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Life Insurers’ Property Loans to Set Record for Worst Returns

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Life insurers may be a little tired of real estate.

According to Trepp, a data provider that tracks securitized mortgages, they’re making the worst returns on real estate mortgages in 20 years.

Trepp’s life insurance earnings index is down 11.8% year-to-date. This will be the worst year for life insurers since Trepp started collecting data in his 2008. cryptic crashbut insurers rely on such investments to provide steady, if not spectacular, returns.

The index is interesting because life insurance companies account for 12% of all commercial real estate loans, according to Trepp. The withdrawal of life insurers could have a significant impact on financing of major real estate projects.

But while life insurance returns are declining, it’s not Armageddon. The property backing the loan does not yet have widespread financial difficulties or cash flow problems.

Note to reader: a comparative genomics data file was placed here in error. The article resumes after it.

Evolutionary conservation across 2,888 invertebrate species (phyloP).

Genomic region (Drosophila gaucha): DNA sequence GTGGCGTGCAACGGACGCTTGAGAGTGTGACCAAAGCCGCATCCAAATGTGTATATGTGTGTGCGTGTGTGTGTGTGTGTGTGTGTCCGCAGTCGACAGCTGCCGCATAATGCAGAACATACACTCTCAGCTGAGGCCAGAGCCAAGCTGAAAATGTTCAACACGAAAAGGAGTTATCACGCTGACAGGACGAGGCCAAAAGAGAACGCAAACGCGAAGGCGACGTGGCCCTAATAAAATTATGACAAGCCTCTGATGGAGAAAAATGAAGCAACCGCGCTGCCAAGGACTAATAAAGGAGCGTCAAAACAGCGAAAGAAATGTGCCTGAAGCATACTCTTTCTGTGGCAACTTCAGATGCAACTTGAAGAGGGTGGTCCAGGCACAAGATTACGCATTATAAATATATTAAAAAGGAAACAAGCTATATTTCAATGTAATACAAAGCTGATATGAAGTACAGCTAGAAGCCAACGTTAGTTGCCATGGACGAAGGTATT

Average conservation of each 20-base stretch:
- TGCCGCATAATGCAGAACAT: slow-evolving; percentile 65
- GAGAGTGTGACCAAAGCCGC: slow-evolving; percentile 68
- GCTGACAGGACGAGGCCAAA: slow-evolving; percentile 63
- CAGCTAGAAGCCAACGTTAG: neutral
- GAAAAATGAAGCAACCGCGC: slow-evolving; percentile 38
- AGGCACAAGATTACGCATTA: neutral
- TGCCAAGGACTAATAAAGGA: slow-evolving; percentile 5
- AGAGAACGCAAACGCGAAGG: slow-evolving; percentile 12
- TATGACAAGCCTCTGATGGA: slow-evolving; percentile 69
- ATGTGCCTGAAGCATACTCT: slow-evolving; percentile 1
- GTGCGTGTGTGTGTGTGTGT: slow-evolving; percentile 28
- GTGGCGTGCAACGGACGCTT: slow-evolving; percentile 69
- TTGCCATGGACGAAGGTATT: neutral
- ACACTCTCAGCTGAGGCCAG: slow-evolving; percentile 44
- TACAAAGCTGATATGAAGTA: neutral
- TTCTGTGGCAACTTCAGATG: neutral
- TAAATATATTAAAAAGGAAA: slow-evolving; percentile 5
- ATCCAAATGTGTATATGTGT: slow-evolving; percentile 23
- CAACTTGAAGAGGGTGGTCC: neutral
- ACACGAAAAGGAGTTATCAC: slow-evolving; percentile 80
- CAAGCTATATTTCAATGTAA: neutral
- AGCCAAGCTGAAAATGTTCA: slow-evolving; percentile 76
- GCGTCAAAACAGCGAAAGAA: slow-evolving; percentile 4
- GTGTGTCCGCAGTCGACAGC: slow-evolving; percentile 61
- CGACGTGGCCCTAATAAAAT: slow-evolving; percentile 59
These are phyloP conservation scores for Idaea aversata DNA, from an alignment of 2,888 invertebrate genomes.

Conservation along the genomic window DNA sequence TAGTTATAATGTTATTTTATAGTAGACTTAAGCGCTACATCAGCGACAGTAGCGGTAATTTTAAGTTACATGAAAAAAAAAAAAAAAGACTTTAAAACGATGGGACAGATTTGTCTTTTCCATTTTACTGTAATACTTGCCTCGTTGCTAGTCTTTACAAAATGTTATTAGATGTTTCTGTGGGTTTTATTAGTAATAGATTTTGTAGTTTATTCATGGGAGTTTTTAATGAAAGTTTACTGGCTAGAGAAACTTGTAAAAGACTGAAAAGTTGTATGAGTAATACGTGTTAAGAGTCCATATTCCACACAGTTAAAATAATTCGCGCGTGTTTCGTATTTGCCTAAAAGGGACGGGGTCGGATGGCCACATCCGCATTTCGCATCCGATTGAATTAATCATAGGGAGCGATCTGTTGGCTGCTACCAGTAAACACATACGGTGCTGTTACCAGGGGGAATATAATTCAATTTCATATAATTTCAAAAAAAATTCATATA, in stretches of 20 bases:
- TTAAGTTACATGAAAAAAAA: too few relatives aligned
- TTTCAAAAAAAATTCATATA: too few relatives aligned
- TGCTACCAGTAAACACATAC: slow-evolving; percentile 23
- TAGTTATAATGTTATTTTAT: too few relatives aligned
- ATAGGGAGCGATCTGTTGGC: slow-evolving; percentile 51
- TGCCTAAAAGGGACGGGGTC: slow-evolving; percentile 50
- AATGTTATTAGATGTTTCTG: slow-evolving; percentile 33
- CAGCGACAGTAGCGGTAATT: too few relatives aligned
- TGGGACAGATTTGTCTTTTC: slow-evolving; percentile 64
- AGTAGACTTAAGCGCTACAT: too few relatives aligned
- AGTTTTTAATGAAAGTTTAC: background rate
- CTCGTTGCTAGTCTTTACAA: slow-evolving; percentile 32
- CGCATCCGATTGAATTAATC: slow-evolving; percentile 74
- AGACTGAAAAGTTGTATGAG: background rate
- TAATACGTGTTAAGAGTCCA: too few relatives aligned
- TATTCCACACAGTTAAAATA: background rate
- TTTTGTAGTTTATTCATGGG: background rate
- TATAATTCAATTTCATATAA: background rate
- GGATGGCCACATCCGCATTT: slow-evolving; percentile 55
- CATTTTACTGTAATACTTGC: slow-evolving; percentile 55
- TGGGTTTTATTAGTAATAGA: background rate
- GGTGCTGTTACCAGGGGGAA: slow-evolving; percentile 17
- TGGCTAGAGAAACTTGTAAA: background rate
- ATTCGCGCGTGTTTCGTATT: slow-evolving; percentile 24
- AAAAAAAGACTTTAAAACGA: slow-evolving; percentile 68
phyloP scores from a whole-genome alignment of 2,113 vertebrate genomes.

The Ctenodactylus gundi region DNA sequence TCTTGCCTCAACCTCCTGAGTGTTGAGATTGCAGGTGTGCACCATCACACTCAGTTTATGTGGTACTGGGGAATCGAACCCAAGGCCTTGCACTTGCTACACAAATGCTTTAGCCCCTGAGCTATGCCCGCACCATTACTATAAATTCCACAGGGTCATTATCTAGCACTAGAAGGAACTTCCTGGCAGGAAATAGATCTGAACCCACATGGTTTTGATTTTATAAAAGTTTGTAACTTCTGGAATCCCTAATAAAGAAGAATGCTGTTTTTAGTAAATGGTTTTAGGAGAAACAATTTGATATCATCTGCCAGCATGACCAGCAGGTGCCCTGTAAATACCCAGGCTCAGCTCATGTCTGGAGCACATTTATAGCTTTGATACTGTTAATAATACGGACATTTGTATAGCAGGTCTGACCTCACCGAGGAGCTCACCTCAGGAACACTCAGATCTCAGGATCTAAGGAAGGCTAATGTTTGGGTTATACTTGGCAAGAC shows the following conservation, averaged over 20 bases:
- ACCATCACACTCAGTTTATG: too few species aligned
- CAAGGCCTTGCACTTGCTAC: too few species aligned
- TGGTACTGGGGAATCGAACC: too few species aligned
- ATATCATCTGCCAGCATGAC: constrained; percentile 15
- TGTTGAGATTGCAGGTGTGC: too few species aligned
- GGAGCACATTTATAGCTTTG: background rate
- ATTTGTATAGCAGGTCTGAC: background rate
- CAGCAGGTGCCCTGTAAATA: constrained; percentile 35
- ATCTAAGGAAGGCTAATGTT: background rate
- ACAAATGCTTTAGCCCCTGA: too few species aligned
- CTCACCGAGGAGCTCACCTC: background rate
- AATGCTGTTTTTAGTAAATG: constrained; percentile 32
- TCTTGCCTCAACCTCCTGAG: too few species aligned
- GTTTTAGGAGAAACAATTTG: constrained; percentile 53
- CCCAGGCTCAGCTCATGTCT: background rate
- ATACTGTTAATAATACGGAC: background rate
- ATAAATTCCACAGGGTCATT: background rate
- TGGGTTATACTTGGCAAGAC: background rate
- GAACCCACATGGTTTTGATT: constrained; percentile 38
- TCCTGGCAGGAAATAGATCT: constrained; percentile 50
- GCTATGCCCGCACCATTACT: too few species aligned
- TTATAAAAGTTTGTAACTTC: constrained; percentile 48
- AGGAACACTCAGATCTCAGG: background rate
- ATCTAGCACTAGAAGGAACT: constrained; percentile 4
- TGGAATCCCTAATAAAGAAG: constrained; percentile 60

“We’ve never had a major credit problem,” Trepp managing director Matt Anderson said.

The bigger problem is that higher interest rates low rating across bonds. Both government and corporate bonds have been stinking lately. Life insurance is no exception.

Rising interest rates are driving down valuations of real estate backing loans held by life insurers as future cash flows are discounted, Trep said.

But Anderson noted that life insurers have yet to officially record those negative returns. The insurance company plans to hold the loan on its books rather than write it off immediately. So negative returns look scary, but don’t worry just yet.

“Their intention is to hold it for the duration of the loan,” Anderson said.

However, it is another matter if the property backing the loan is: pain.

If foreclosures spike or properties fail to generate sufficient cash flow, life insurers will be hit with a one-two punch as they are already battling rising interest rates. Not only could this lead to even lower returns for life insurance investors, but it could also force life insurers to cut back on lending.

So far, life insurers have continued to make new loans. Life insurers’ commercial mortgage portfolios grew at an annualized rate of 9.1% in the second quarter, according to Trepp.

“Life insurers are seeing good capital inflows into mortgages,” Trep said. “Rental demand remains strong.”

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